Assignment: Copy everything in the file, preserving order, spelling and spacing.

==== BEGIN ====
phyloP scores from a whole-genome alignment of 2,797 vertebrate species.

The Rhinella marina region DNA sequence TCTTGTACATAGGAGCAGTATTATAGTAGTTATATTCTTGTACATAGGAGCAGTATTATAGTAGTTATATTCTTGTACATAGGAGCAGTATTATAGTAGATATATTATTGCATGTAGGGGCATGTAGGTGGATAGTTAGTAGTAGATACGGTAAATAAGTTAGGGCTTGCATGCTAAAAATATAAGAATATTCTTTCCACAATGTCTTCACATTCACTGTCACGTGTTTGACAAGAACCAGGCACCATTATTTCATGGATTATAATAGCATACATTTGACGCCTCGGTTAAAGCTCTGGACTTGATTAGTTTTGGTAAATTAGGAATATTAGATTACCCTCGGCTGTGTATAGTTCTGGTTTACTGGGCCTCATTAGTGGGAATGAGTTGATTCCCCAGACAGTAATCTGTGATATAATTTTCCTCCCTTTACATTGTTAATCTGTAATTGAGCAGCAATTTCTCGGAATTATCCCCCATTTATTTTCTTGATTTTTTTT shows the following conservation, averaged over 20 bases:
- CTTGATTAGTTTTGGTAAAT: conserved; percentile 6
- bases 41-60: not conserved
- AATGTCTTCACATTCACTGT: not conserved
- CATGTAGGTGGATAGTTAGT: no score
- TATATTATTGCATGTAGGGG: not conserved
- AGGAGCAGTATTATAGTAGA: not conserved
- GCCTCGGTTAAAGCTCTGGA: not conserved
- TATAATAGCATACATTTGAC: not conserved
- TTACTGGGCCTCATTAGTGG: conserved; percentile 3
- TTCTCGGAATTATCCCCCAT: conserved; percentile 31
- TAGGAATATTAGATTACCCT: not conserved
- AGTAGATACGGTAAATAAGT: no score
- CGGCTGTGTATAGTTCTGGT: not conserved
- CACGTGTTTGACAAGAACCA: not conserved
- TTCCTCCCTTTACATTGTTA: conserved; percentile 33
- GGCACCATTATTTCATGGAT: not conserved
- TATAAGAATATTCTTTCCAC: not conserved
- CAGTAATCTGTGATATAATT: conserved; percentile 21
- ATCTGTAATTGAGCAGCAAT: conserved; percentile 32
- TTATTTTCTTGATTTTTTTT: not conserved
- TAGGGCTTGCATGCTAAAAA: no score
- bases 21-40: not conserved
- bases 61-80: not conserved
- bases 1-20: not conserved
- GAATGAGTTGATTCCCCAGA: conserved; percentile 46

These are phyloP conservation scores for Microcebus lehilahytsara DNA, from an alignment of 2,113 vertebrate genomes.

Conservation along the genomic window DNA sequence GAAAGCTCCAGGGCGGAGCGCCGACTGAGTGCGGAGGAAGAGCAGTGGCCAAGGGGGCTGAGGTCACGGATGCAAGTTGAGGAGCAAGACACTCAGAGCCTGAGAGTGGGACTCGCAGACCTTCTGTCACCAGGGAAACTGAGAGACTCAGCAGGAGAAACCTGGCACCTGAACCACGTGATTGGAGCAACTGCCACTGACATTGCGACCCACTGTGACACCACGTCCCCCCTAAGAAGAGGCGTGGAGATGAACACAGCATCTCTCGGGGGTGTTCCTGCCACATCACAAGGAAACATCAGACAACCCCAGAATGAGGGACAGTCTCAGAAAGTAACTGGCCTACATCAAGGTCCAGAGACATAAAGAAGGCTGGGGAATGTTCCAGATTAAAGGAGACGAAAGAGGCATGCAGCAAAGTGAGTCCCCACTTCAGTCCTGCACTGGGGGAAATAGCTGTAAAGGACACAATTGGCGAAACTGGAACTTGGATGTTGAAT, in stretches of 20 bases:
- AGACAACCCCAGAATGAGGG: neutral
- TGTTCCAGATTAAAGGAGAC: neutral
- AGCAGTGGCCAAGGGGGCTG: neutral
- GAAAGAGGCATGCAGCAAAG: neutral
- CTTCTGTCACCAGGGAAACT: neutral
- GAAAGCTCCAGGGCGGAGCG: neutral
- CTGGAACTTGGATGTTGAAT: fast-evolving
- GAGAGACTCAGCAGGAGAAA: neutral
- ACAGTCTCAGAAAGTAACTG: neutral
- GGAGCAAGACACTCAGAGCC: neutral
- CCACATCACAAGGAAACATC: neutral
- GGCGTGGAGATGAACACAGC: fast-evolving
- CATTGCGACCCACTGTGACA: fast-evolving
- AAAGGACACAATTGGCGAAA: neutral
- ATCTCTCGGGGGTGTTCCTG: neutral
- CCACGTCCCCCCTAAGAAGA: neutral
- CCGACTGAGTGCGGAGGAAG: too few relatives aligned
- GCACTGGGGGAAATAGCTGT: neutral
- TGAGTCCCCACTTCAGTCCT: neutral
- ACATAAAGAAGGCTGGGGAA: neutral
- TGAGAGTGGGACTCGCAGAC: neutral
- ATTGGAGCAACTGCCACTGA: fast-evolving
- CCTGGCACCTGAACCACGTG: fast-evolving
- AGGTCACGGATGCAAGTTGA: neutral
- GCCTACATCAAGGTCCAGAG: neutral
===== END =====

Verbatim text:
phyloP scores from a whole-genome alignment of 2,797 vertebrate species.

The Rhinella marina region DNA sequence TCTTGTACATAGGAGCAGTATTATAGTAGTTATATTCTTGTACATAGGAGCAGTATTATAGTAGTTATATTCTTGTACATAGGAGCAGTATTATAGTAGATATATTATTGCATGTAGGGGCATGTAGGTGGATAGTTAGTAGTAGATACGGTAAATAAGTTAGGGCTTGCATGCTAAAAATATAAGAATATTCTTTCCACAATGTCTTCACATTCACTGTCACGTGTTTGACAAGAACCAGGCACCATTATTTCATGGATTATAATAGCATACATTTGACGCCTCGGTTAAAGCTCTGGACTTGATTAGTTTTGGTAAATTAGGAATATTAGATTACCCTCGGCTGTGTATAGTTCTGGTTTACTGGGCCTCATTAGTGGGAATGAGTTGATTCCCCAGACAGTAATCTGTGATATAATTTTCCTCCCTTTACATTGTTAATCTGTAATTGAGCAGCAATTTCTCGGAATTATCCCCCATTTATTTTCTTGATTTTTTTT shows the following conservation, averaged over 20 bases:
- CTTGATTAGTTTTGGTAAAT: conserved; percentile 6
- bases 41-60: not conserved
- AATGTCTTCACATTCACTGT: not conserved
- CATGTAGGTGGATAGTTAGT: no score
- TATATTATTGCATGTAGGGG: not conserved
- AGGAGCAGTATTATAGTAGA: not conserved
- GCCTCGGTTAAAGCTCTGGA: not conserved
- TATAATAGCATACATTTGAC: not conserved
- TTACTGGGCCTCATTAGTGG: conserved; percentile 3
- TTCTCGGAATTATCCCCCAT: conserved; percentile 31
- TAGGAATATTAGATTACCCT: not conserved
- AGTAGATACGGTAAATAAGT: no score
- CGGCTGTGTATAGTTCTGGT: not conserved
- CACGTGTTTGACAAGAACCA: not conserved
- TTCCTCCCTTTACATTGTTA: conserved; percentile 33
- GGCACCATTATTTCATGGAT: not conserved
- TATAAGAATATTCTTTCCAC: not conserved
- CAGTAATCTGTGATATAATT: conserved; percentile 21
- ATCTGTAATTGAGCAGCAAT: conserved; percentile 32
- TTATTTTCTTGATTTTTTTT: not conserved
- TAGGGCTTGCATGCTAAAAA: no score
- bases 21-40: not conserved
- bases 61-80: not conserved
- bases 1-20: not conserved
- GAATGAGTTGATTCCCCAGA: conserved; percentile 46

These are phyloP conservation scores for Microcebus lehilahytsara DNA, from an alignment of 2,113 vertebrate genomes.

Conservation along the genomic window DNA sequence GAAAGCTCCAGGGCGGAGCGCCGACTGAGTGCGGAGGAAGAGCAGTGGCCAAGGGGGCTGAGGTCACGGATGCAAGTTGAGGAGCAAGACACTCAGAGCCTGAGAGTGGGACTCGCAGACCTTCTGTCACCAGGGAAACTGAGAGACTCAGCAGGAGAAACCTGGCACCTGAACCACGTGATTGGAGCAACTGCCACTGACATTGCGACCCACTGTGACACCACGTCCCCCCTAAGAAGAGGCGTGGAGATGAACACAGCATCTCTCGGGGGTGTTCCTGCCACATCACAAGGAAACATCAGACAACCCCAGAATGAGGGACAGTCTCAGAAAGTAACTGGCCTACATCAAGGTCCAGAGACATAAAGAAGGCTGGGGAATGTTCCAGATTAAAGGAGACGAAAGAGGCATGCAGCAAAGTGAGTCCCCACTTCAGTCCTGCACTGGGGGAAATAGCTGTAAAGGACACAATTGGCGAAACTGGAACTTGGATGTTGAAT, in stretches of 20 bases:
- AGACAACCCCAGAATGAGGG: neutral
- TGTTCCAGATTAAAGGAGAC: neutral
- AGCAGTGGCCAAGGGGGCTG: neutral
- GAAAGAGGCATGCAGCAAAG: neutral
- CTTCTGTCACCAGGGAAACT: neutral
- GAAAGCTCCAGGGCGGAGCG: neutral
- CTGGAACTTGGATGTTGAAT: fast-evolving
- GAGAGACTCAGCAGGAGAAA: neutral
- ACAGTCTCAGAAAGTAACTG: neutral
- GGAGCAAGACACTCAGAGCC: neutral
- CCACATCACAAGGAAACATC: neutral
- GGCGTGGAGATGAACACAGC: fast-evolving
- CATTGCGACCCACTGTGACA: fast-evolving
- AAAGGACACAATTGGCGAAA: neutral
- ATCTCTCGGGGGTGTTCCTG: neutral
- CCACGTCCCCCCTAAGAAGA: neutral
- CCGACTGAGTGCGGAGGAAG: too few relatives aligned
- GCACTGGGGGAAATAGCTGT: neutral
- TGAGTCCCCACTTCAGTCCT: neutral
- ACATAAAGAAGGCTGGGGAA: neutral
- TGAGAGTGGGACTCGCAGAC: neutral
- ATTGGAGCAACTGCCACTGA: fast-evolving
- CCTGGCACCTGAACCACGTG: fast-evolving
- AGGTCACGGATGCAAGTTGA: neutral
- GCCTACATCAAGGTCCAGAG: neutral